Grafton Architects win the 2020 Pritzker Prize
Yvonne Farrell and Shelley McNamara’s Dublin practice is singled out for its integrity
Unlike many big architects, Yvonne Farrell and Shelley McNamara of Grafton Architects tend to leave their egos out of their plans.
“In our increasingly globalized and pluralized world, where peripatetic international ‘star’ architects deposit their visually spectacular and easily identifiable ‘signature’ object-buildings in widely varied contexts with little to no regard to the unique characteristics and qualities of each locale it is important to state clearly that, in the practice of the best architects, place matters," writes Robert McCarter in our book on the architects.
Grafton certainly consider this sense of place. So, it is with some irony that these two deeply thoughtful, creative and unobtrusive architects should receive the starriest award in the architectural world: The Pritzker Prize.
News that the 2020 medal would go to Farrell and McNamara broke today, with the citation from the Pritzker judges that stressed the Dublin practice’s considered sense of place and principles.
“For their integrity in their approach to both their buildings, as well as the way they conduct their practice, their belief in collaboration, their generosity towards their colleagues, especially as evidenced in such events as the 2018 Venice Biennale, their unceasing commitment to excellence in architecture, their responsible attitude toward the environment, their ability to be cosmopolitan while embracing the uniqueness of each place in which they work, for all these reasons and more, Yvonne Farrell and Shelley McNamara are awarded the 2020 Pritzker Architecture Prize,” states the 2020 Jury Citation.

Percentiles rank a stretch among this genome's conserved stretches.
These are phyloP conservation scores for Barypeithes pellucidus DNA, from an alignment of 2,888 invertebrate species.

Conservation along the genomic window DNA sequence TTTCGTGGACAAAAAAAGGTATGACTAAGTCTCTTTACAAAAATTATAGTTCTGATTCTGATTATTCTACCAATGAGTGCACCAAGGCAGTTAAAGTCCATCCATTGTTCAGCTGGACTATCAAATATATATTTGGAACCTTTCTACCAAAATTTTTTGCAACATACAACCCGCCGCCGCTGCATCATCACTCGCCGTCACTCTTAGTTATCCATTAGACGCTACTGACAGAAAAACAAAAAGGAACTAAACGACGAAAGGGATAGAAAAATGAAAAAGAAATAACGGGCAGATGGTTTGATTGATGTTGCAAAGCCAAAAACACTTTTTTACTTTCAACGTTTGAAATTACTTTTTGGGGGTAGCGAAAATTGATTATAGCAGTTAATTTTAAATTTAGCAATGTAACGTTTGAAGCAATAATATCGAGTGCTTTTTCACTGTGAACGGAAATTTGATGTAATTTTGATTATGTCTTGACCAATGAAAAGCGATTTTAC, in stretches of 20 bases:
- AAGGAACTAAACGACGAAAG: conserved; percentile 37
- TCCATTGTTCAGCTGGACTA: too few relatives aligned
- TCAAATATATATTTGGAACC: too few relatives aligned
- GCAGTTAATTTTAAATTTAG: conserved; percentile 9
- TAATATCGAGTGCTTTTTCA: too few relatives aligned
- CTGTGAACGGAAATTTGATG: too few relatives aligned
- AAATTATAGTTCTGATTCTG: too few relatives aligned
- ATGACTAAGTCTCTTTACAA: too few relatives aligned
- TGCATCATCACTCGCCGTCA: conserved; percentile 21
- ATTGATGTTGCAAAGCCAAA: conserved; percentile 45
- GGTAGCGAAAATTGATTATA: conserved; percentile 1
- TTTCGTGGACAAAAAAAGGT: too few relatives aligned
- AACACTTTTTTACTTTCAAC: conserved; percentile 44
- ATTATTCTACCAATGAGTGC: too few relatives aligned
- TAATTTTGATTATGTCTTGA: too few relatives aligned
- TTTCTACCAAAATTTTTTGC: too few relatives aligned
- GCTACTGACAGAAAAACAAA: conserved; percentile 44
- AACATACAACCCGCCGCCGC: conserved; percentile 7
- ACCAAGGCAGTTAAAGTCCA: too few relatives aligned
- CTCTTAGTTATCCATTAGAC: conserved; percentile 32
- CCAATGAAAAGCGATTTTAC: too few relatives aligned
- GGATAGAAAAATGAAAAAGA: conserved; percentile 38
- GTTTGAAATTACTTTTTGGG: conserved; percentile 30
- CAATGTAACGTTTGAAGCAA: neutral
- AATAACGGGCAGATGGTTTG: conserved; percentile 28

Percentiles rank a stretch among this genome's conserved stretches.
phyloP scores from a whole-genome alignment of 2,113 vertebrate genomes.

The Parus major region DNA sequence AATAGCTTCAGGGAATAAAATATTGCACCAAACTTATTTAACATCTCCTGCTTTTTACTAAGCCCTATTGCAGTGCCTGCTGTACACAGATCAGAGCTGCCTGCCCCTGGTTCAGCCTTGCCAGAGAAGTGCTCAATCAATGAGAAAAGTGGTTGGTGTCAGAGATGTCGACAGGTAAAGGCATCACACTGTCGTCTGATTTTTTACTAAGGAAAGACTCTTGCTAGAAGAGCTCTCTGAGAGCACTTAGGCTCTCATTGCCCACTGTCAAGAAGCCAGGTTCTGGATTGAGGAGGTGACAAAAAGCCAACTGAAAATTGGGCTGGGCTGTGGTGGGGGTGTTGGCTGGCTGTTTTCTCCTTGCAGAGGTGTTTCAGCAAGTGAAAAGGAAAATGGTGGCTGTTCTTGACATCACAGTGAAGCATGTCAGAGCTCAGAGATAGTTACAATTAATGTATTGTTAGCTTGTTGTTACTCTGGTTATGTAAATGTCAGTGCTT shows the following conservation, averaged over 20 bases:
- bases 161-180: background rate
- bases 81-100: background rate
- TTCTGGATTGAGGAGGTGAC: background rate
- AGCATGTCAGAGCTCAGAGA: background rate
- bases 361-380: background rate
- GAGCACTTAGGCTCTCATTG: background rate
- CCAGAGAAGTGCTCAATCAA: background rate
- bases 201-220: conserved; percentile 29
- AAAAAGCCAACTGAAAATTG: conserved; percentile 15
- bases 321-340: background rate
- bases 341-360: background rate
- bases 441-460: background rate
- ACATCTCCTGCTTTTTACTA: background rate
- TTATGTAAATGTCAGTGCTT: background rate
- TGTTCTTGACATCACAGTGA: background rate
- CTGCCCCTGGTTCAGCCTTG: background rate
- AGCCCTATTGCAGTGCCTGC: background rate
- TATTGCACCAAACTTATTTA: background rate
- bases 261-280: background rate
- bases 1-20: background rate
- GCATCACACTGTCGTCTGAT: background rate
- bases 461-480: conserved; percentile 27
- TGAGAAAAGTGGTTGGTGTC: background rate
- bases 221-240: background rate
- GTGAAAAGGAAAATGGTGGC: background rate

“They demonstrate incredible strength in their architecture, show deep relation to the local situation in all regards, establish different responses to each commission while maintaining the honesty of their work, and exceed the requirements of the field through responsibility and community,” the statement went on.
Even the name of the practice indicates how Farrell and McNamara favoured place over self-importance. “We found a roof-lit studio space on the top floor of a building on Grafton Street, one of the main streets of Dublin, and decided to call ourselves after the street for two main reasons,” says McNamara in our book, “firstly, it represented a sense of the collective – not each individual – and secondly, it anchored us to a distinct place, which over time has become deeply embedded in our psyches.”
From that foundation in 1978, Farrell and McNamara began designing houses, public squares, schools and university campuses. The practice’s addition to Bocconi University in Milan won Building of the Year at 2008's World Architecture Festival; in 2016, the practice picked up the inaugural RIBA International Prize for its University Campus UTEC in Lima, Peru; Farrell and McNamara also curated the incredibly successful 2018 Venice Architecture Biennale; and this year, Grafton was also singled out as recipients for RIBA’s Royal Gold Medal, the organisation’s highest honour.
Despite all these laurels, the pair remain remarkably modest. “Architecture could be described as one of the most complex and important cultural activities on the planet,” Farrell said in response to the win. “To be an architect is an enormous privilege. To win this prize is a wonderful endorsement of our belief in architecture. Thank you for this great honour.”
To gain insight into the pair’s complex and important (but definitely not self-important) cultural activities, order a copy of Grafton Architects here.